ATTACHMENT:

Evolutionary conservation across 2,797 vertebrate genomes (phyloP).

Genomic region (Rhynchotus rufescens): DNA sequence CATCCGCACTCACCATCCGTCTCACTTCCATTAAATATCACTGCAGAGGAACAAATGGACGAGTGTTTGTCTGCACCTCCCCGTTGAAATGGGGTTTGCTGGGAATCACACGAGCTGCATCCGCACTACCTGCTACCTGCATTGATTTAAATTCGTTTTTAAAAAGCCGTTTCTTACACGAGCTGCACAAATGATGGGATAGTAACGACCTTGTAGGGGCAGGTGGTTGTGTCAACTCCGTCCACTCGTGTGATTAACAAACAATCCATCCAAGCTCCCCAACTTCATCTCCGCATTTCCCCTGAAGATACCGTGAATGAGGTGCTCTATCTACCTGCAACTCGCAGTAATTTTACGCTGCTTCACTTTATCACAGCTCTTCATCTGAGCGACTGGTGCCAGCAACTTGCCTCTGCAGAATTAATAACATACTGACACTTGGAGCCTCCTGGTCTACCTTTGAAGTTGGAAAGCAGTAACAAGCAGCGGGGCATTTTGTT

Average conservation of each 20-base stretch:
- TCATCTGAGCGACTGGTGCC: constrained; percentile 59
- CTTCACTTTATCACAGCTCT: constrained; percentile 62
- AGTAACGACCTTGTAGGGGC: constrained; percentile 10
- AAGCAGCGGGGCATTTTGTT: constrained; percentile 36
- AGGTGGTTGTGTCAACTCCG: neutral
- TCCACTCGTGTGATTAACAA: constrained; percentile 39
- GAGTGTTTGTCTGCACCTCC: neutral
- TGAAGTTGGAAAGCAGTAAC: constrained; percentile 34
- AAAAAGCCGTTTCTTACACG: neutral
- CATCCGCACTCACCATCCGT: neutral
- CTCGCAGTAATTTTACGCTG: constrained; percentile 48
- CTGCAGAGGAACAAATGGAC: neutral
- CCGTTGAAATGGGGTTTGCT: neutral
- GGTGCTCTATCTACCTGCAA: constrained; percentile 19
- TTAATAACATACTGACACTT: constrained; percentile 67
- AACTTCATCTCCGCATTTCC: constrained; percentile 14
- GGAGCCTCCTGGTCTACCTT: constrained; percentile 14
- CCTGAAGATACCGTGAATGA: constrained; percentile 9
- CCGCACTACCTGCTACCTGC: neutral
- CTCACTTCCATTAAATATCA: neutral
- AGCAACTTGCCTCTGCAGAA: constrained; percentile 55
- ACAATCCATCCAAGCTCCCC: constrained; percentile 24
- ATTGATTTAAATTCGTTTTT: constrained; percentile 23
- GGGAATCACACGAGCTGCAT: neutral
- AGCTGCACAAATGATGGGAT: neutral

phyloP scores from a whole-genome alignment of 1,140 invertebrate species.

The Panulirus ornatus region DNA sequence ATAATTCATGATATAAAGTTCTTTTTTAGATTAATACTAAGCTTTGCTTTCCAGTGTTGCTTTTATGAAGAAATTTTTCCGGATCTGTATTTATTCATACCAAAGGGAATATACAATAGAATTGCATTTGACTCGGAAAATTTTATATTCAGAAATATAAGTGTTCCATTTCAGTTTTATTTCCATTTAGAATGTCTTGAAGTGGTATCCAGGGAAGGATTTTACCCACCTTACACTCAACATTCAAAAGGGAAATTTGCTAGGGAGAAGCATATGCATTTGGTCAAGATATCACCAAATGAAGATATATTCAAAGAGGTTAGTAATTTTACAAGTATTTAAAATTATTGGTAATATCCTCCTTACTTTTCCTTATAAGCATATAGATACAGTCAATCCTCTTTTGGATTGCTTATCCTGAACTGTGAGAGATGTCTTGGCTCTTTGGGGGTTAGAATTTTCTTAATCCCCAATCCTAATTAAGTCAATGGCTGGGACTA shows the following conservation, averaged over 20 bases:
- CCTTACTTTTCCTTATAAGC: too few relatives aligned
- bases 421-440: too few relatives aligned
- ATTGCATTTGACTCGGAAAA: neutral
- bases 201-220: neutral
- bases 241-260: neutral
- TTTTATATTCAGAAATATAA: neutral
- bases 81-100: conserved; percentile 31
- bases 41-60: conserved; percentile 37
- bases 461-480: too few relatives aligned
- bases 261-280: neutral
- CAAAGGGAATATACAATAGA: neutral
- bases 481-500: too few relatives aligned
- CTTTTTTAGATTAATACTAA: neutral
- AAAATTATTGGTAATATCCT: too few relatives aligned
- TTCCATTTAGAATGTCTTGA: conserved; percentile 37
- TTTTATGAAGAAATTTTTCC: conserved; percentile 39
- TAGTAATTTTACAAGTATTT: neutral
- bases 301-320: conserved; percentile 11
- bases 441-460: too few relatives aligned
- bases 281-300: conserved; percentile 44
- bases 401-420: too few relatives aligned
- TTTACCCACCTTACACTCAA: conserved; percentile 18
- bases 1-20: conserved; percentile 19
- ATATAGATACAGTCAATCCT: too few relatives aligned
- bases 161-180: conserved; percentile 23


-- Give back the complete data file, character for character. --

Evolutionary conservation across 2,797 vertebrate genomes (phyloP).

Genomic region (Rhynchotus rufescens): DNA sequence CATCCGCACTCACCATCCGTCTCACTTCCATTAAATATCACTGCAGAGGAACAAATGGACGAGTGTTTGTCTGCACCTCCCCGTTGAAATGGGGTTTGCTGGGAATCACACGAGCTGCATCCGCACTACCTGCTACCTGCATTGATTTAAATTCGTTTTTAAAAAGCCGTTTCTTACACGAGCTGCACAAATGATGGGATAGTAACGACCTTGTAGGGGCAGGTGGTTGTGTCAACTCCGTCCACTCGTGTGATTAACAAACAATCCATCCAAGCTCCCCAACTTCATCTCCGCATTTCCCCTGAAGATACCGTGAATGAGGTGCTCTATCTACCTGCAACTCGCAGTAATTTTACGCTGCTTCACTTTATCACAGCTCTTCATCTGAGCGACTGGTGCCAGCAACTTGCCTCTGCAGAATTAATAACATACTGACACTTGGAGCCTCCTGGTCTACCTTTGAAGTTGGAAAGCAGTAACAAGCAGCGGGGCATTTTGTT

Average conservation of each 20-base stretch:
- TCATCTGAGCGACTGGTGCC: constrained; percentile 59
- CTTCACTTTATCACAGCTCT: constrained; percentile 62
- AGTAACGACCTTGTAGGGGC: constrained; percentile 10
- AAGCAGCGGGGCATTTTGTT: constrained; percentile 36
- AGGTGGTTGTGTCAACTCCG: neutral
- TCCACTCGTGTGATTAACAA: constrained; percentile 39
- GAGTGTTTGTCTGCACCTCC: neutral
- TGAAGTTGGAAAGCAGTAAC: constrained; percentile 34
- AAAAAGCCGTTTCTTACACG: neutral
- CATCCGCACTCACCATCCGT: neutral
- CTCGCAGTAATTTTACGCTG: constrained; percentile 48
- CTGCAGAGGAACAAATGGAC: neutral
- CCGTTGAAATGGGGTTTGCT: neutral
- GGTGCTCTATCTACCTGCAA: constrained; percentile 19
- TTAATAACATACTGACACTT: constrained; percentile 67
- AACTTCATCTCCGCATTTCC: constrained; percentile 14
- GGAGCCTCCTGGTCTACCTT: constrained; percentile 14
- CCTGAAGATACCGTGAATGA: constrained; percentile 9
- CCGCACTACCTGCTACCTGC: neutral
- CTCACTTCCATTAAATATCA: neutral
- AGCAACTTGCCTCTGCAGAA: constrained; percentile 55
- ACAATCCATCCAAGCTCCCC: constrained; percentile 24
- ATTGATTTAAATTCGTTTTT: constrained; percentile 23
- GGGAATCACACGAGCTGCAT: neutral
- AGCTGCACAAATGATGGGAT: neutral

phyloP scores from a whole-genome alignment of 1,140 invertebrate species.

The Panulirus ornatus region DNA sequence ATAATTCATGATATAAAGTTCTTTTTTAGATTAATACTAAGCTTTGCTTTCCAGTGTTGCTTTTATGAAGAAATTTTTCCGGATCTGTATTTATTCATACCAAAGGGAATATACAATAGAATTGCATTTGACTCGGAAAATTTTATATTCAGAAATATAAGTGTTCCATTTCAGTTTTATTTCCATTTAGAATGTCTTGAAGTGGTATCCAGGGAAGGATTTTACCCACCTTACACTCAACATTCAAAAGGGAAATTTGCTAGGGAGAAGCATATGCATTTGGTCAAGATATCACCAAATGAAGATATATTCAAAGAGGTTAGTAATTTTACAAGTATTTAAAATTATTGGTAATATCCTCCTTACTTTTCCTTATAAGCATATAGATACAGTCAATCCTCTTTTGGATTGCTTATCCTGAACTGTGAGAGATGTCTTGGCTCTTTGGGGGTTAGAATTTTCTTAATCCCCAATCCTAATTAAGTCAATGGCTGGGACTA shows the following conservation, averaged over 20 bases:
- CCTTACTTTTCCTTATAAGC: too few relatives aligned
- bases 421-440: too few relatives aligned
- ATTGCATTTGACTCGGAAAA: neutral
- bases 201-220: neutral
- bases 241-260: neutral
- TTTTATATTCAGAAATATAA: neutral
- bases 81-100: conserved; percentile 31
- bases 41-60: conserved; percentile 37
- bases 461-480: too few relatives aligned
- bases 261-280: neutral
- CAAAGGGAATATACAATAGA: neutral
- bases 481-500: too few relatives aligned
- CTTTTTTAGATTAATACTAA: neutral
- AAAATTATTGGTAATATCCT: too few relatives aligned
- TTCCATTTAGAATGTCTTGA: conserved; percentile 37
- TTTTATGAAGAAATTTTTCC: conserved; percentile 39
- TAGTAATTTTACAAGTATTT: neutral
- bases 301-320: conserved; percentile 11
- bases 441-460: too few relatives aligned
- bases 281-300: conserved; percentile 44
- bases 401-420: too few relatives aligned
- TTTACCCACCTTACACTCAA: conserved; percentile 18
- bases 1-20: conserved; percentile 19
- ATATAGATACAGTCAATCCT: too few relatives aligned
- bases 161-180: conserved; percentile 23